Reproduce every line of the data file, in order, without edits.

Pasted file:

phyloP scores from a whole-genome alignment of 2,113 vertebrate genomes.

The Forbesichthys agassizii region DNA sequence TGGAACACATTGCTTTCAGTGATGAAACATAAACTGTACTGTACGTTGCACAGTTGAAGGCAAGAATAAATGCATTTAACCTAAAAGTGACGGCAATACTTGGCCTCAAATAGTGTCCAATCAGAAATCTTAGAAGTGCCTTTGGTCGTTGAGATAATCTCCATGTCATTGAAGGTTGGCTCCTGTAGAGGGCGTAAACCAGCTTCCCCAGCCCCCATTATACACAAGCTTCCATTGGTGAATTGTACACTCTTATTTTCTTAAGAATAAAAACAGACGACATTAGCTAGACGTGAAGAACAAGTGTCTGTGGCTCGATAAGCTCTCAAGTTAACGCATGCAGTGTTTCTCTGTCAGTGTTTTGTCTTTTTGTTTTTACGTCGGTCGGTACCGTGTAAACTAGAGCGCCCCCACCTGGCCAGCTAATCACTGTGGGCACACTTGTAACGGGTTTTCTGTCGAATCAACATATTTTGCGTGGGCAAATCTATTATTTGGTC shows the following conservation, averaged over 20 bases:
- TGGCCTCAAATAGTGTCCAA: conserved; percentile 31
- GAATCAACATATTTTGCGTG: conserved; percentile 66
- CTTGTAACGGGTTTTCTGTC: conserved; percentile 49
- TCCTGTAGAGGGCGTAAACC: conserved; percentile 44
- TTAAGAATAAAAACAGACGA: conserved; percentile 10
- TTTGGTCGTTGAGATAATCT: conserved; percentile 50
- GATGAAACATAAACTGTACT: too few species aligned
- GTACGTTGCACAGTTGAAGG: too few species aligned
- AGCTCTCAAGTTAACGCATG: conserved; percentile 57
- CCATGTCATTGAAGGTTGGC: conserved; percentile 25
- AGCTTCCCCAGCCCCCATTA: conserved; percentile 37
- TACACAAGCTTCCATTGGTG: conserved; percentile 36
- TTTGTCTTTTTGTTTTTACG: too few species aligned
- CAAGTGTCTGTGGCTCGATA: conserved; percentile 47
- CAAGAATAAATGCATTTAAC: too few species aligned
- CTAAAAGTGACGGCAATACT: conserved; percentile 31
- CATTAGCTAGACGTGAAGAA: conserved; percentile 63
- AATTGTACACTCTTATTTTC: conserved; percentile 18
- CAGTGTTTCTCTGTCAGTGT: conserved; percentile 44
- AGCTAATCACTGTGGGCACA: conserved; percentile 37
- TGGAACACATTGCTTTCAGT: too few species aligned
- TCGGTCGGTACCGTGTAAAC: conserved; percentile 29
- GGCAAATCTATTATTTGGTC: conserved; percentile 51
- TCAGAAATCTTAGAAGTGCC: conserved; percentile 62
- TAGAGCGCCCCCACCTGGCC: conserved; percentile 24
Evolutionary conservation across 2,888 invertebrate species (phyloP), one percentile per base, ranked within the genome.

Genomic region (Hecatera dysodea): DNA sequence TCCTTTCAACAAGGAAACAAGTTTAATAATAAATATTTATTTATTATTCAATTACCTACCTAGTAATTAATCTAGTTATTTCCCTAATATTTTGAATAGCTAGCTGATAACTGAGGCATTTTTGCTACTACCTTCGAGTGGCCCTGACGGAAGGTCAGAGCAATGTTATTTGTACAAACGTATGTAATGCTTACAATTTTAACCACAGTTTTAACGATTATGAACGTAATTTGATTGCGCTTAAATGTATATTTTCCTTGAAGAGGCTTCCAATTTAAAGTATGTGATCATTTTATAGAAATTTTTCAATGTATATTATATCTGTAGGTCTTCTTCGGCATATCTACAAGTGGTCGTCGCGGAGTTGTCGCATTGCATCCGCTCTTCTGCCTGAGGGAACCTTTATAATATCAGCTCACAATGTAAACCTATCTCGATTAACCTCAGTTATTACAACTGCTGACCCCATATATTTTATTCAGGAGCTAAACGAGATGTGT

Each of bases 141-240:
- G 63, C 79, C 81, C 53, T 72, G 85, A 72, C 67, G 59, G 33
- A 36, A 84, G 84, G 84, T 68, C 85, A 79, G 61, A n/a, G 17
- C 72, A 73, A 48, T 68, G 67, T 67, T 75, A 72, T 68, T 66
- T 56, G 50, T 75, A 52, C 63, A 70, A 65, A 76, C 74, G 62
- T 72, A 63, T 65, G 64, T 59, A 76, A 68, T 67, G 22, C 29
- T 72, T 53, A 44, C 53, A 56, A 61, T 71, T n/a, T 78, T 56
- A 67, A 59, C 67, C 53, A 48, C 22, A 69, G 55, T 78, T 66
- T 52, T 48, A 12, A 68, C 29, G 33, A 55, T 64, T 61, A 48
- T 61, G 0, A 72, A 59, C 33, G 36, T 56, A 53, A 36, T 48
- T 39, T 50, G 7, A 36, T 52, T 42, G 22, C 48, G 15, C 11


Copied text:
phyloP scores from a whole-genome alignment of 2,113 vertebrate genomes.

The Forbesichthys agassizii region DNA sequence TGGAACACATTGCTTTCAGTGATGAAACATAAACTGTACTGTACGTTGCACAGTTGAAGGCAAGAATAAATGCATTTAACCTAAAAGTGACGGCAATACTTGGCCTCAAATAGTGTCCAATCAGAAATCTTAGAAGTGCCTTTGGTCGTTGAGATAATCTCCATGTCATTGAAGGTTGGCTCCTGTAGAGGGCGTAAACCAGCTTCCCCAGCCCCCATTATACACAAGCTTCCATTGGTGAATTGTACACTCTTATTTTCTTAAGAATAAAAACAGACGACATTAGCTAGACGTGAAGAACAAGTGTCTGTGGCTCGATAAGCTCTCAAGTTAACGCATGCAGTGTTTCTCTGTCAGTGTTTTGTCTTTTTGTTTTTACGTCGGTCGGTACCGTGTAAACTAGAGCGCCCCCACCTGGCCAGCTAATCACTGTGGGCACACTTGTAACGGGTTTTCTGTCGAATCAACATATTTTGCGTGGGCAAATCTATTATTTGGTC shows the following conservation, averaged over 20 bases:
- TGGCCTCAAATAGTGTCCAA: conserved; percentile 31
- GAATCAACATATTTTGCGTG: conserved; percentile 66
- CTTGTAACGGGTTTTCTGTC: conserved; percentile 49
- TCCTGTAGAGGGCGTAAACC: conserved; percentile 44
- TTAAGAATAAAAACAGACGA: conserved; percentile 10
- TTTGGTCGTTGAGATAATCT: conserved; percentile 50
- GATGAAACATAAACTGTACT: too few species aligned
- GTACGTTGCACAGTTGAAGG: too few species aligned
- AGCTCTCAAGTTAACGCATG: conserved; percentile 57
- CCATGTCATTGAAGGTTGGC: conserved; percentile 25
- AGCTTCCCCAGCCCCCATTA: conserved; percentile 37
- TACACAAGCTTCCATTGGTG: conserved; percentile 36
- TTTGTCTTTTTGTTTTTACG: too few species aligned
- CAAGTGTCTGTGGCTCGATA: conserved; percentile 47
- CAAGAATAAATGCATTTAAC: too few species aligned
- CTAAAAGTGACGGCAATACT: conserved; percentile 31
- CATTAGCTAGACGTGAAGAA: conserved; percentile 63
- AATTGTACACTCTTATTTTC: conserved; percentile 18
- CAGTGTTTCTCTGTCAGTGT: conserved; percentile 44
- AGCTAATCACTGTGGGCACA: conserved; percentile 37
- TGGAACACATTGCTTTCAGT: too few species aligned
- TCGGTCGGTACCGTGTAAAC: conserved; percentile 29
- GGCAAATCTATTATTTGGTC: conserved; percentile 51
- TCAGAAATCTTAGAAGTGCC: conserved; percentile 62
- TAGAGCGCCCCCACCTGGCC: conserved; percentile 24
Evolutionary conservation across 2,888 invertebrate species (phyloP), one percentile per base, ranked within the genome.

Genomic region (Hecatera dysodea): DNA sequence TCCTTTCAACAAGGAAACAAGTTTAATAATAAATATTTATTTATTATTCAATTACCTACCTAGTAATTAATCTAGTTATTTCCCTAATATTTTGAATAGCTAGCTGATAACTGAGGCATTTTTGCTACTACCTTCGAGTGGCCCTGACGGAAGGTCAGAGCAATGTTATTTGTACAAACGTATGTAATGCTTACAATTTTAACCACAGTTTTAACGATTATGAACGTAATTTGATTGCGCTTAAATGTATATTTTCCTTGAAGAGGCTTCCAATTTAAAGTATGTGATCATTTTATAGAAATTTTTCAATGTATATTATATCTGTAGGTCTTCTTCGGCATATCTACAAGTGGTCGTCGCGGAGTTGTCGCATTGCATCCGCTCTTCTGCCTGAGGGAACCTTTATAATATCAGCTCACAATGTAAACCTATCTCGATTAACCTCAGTTATTACAACTGCTGACCCCATATATTTTATTCAGGAGCTAAACGAGATGTGT

Each of bases 141-240:
- G 63, C 79, C 81, C 53, T 72, G 85, A 72, C 67, G 59, G 33
- A 36, A 84, G 84, G 84, T 68, C 85, A 79, G 61, A n/a, G 17
- C 72, A 73, A 48, T 68, G 67, T 67, T 75, A 72, T 68, T 66
- T 56, G 50, T 75, A 52, C 63, A 70, A 65, A 76, C 74, G 62
- T 72, A 63, T 65, G 64, T 59, A 76, A 68, T 67, G 22, C 29
- T 72, T 53, A 44, C 53, A 56, A 61, T 71, T n/a, T 78, T 56
- A 67, A 59, C 67, C 53, A 48, C 22, A 69, G 55, T 78, T 66
- T 52, T 48, A 12, A 68, C 29, G 33, A 55, T 64, T 61, A 48
- T 61, G 0, A 72, A 59, C 33, G 36, T 56, A 53, A 36, T 48
- T 39, T 50, G 7, A 36, T 52, T 42, G 22, C 48, G 15, C 11